The weavers of Salingan
At the end of a windy track in amongst rice fields as far as the eye can see and copses of palm and mango trees, we arrived into the little community of Salngan. There are 585 people in 92 bamboo and thatch homes scattered in glimpses randomly among the trees along with tethered cows, goats and of course, chickens.
There is great fanfare. The people come out and meet us in a courtyard under a giant mango tree. We are served buku juice and fruit. Four colourfully dressed women come out to perform a dance for us. They are laughing, goofing off, and teasing each other.
It is a thriving happy healthy community. But it wasn’t always like this.
One by one the women stand and give their testimonies. There is lots of laughter, a few tears. They tell how six years ago the village was aimless and poor. No sanitation, little education, no economy, malnutrition. The villagers sat around under the same tree, bored and purposeless, often gambling away what meagre cash they had.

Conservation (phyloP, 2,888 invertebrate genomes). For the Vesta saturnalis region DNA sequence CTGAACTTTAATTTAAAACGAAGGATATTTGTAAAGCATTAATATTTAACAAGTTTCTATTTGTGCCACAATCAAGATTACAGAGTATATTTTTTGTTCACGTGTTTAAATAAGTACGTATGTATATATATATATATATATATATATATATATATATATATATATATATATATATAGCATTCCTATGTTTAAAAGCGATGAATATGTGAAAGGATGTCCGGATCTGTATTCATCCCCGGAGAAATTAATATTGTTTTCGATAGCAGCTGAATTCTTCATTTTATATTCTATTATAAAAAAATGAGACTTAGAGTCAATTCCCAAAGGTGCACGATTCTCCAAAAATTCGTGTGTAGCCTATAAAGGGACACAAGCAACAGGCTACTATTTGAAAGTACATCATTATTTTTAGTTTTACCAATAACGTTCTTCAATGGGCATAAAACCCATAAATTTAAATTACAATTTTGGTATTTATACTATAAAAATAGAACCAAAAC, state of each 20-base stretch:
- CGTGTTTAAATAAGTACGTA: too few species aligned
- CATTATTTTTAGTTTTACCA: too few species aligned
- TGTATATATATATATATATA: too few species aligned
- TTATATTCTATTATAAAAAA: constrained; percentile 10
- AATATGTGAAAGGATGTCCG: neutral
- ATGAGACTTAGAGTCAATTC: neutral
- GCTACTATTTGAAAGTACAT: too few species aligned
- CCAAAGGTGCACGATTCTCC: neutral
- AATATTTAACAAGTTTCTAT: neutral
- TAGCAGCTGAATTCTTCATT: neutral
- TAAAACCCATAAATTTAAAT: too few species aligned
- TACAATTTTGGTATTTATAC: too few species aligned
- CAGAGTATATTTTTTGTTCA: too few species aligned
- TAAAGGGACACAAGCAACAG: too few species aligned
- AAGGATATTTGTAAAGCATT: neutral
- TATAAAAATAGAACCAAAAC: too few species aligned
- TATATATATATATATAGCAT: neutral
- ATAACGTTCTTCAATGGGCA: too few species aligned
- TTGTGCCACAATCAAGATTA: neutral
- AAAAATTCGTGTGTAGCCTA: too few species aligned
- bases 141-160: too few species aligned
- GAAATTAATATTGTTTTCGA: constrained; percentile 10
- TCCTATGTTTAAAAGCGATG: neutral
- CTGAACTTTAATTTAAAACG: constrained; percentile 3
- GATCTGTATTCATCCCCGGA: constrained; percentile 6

Our hosts today are Taytay Sa Kauswagan (TSKI) a local Christian microfinance organisation dedicated to spiritual transformation and human development. They began work with the folk of Salngan in business mentoring, leadership development, skills training and small loans to absolutely transform this community. A loan of $120 built them a community hall and a weaver’s loom. Today they have 18 looms and a booming industry as weavers of beautiful cloth. Kids are fed and educated, the people are working. They have a child care centre and community meetings. They even built a road through their village. It is a shining example of transformation.
I bought a 4 metre length of beautiful and intricately woven fabric , hand woven on the loom next to me. It took a day to make. I asked how much: $8.00.
TSKI have 200 000 clients.